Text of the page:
Demand Chain vs. Supply Chain In The New Net Economy

Defining The Next Generation In Fulfillment
Internet commerce is projected to grow from $51 billion in 1998 to more than $1.4 trillion by 2003, according to Forrester Research. The rapidly rising importance of the Internet as the medium for business-to-business (B2B) and business-to-consumers (B2C) commercial transactions has changed traditional paradigms, establishing a new set of criterion for business success. E-Commerce is heightening competition, boosting customer expectations and triggering dramatic growth in small-parcel deliveries to homes and businesses. Today, Net Economy customers are demanding rapid delivery of the physical products they order via the Internet and instant access to accurate information regarding product delivery status.

Companies competing in the Net Economy must distinguish themselves with superior service, accurate and reliable delivery and real-time information, as the Internet has lowered the cost of switching suppliers. E-Businesses must focus on improving their product assortments, fulfillment execution and inventory visibility with customer loyalty and retention as their key metric. The rise of Internet-based commerce has forced companies to increase the efficiency, velocity and responsiveness of their operations while they also rapidly respond to increased demand and ever changing conditions. As customers, products, and business models continue to evolve, a company's fulfillment solution needs to be real-time, flexible and capable of accommodating new initiatives in order to successfully compete in the Net Economy.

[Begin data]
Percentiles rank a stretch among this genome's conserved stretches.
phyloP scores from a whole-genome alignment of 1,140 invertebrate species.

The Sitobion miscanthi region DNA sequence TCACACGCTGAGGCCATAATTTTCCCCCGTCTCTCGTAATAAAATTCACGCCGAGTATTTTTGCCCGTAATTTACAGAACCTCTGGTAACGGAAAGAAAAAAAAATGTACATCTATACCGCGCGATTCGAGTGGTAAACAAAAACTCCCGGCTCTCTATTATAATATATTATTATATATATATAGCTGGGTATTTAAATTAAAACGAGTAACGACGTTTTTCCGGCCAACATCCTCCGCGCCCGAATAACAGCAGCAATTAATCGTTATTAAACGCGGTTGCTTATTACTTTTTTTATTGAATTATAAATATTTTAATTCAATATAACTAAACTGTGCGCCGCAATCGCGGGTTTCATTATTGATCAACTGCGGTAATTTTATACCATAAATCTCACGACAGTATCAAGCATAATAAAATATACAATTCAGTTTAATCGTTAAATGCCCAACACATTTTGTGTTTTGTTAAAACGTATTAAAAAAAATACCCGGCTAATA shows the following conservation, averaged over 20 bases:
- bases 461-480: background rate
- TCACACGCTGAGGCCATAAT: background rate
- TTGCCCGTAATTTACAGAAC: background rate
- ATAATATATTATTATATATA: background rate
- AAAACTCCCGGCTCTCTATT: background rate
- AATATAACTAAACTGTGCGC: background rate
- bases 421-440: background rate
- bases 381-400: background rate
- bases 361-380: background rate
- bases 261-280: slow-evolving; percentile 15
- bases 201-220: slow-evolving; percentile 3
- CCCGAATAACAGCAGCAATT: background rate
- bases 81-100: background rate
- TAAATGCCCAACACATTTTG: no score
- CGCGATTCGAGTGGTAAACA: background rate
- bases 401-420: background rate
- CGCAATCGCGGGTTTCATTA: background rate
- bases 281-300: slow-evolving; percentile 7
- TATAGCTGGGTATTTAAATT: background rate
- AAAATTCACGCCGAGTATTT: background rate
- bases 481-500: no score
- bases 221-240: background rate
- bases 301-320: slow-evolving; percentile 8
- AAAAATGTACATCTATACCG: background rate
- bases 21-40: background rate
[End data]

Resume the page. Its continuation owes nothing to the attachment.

AllPoints Systems, Inc. recognizes that "demand drives supply in the new Net Economy." AllPoints Systems, based in Norwood, MA, is a leading provider of e-Commerce demand chain solutions for the consumer-direct, retail, grocery, pharmaceutical, automotive and electronic industries. Our understanding of the paradigm shifts posed by e-commerce transaction models has led us to a unique view of demand chain as the driver of the Net Economy. Our software disaggregates traditional "supply chain" models by providing solutions that assist in shorter delivery/lead times for customers; lower inventory levels for retailers/distributors; accurate "pull" forecasting and planning for manufactures; elimination of steps (and costs) in the "commerce chain"; and provide total event visibility for increased customer satisfaction. In short, AllPoints Systems is "Delivering Demand Chain Solutions for the Net Economy."

The current prevailing logistics infrastructure places a premium on efficiency, based on a business model of mass production and economies of scale. The rise of the Net Economy is forcing companies to adopt a new fulfillment model that operates with a high degree of velocity, flexibility and customer-responsiveness. The key differences in the traditional Supply Chain vs. the emerging Demand Chain end-to-end fulfillment models are illustrated in the following table:
Traditional SCE/WMS Model New Fulfillment Model
One size fits all; all customers are handled the same way. Fulfillments are performed on a customer-by-customer basis (make to order, JIT and in-transit merge are critical).
The ability to allocate an order is based on physical inventory only and requires inventory carrying costs or "flow through" collaboration from all trading partners to be advantageous. Virtual inventory, merged with physical inventory, is used to reduce overall costs and increase inventory turns.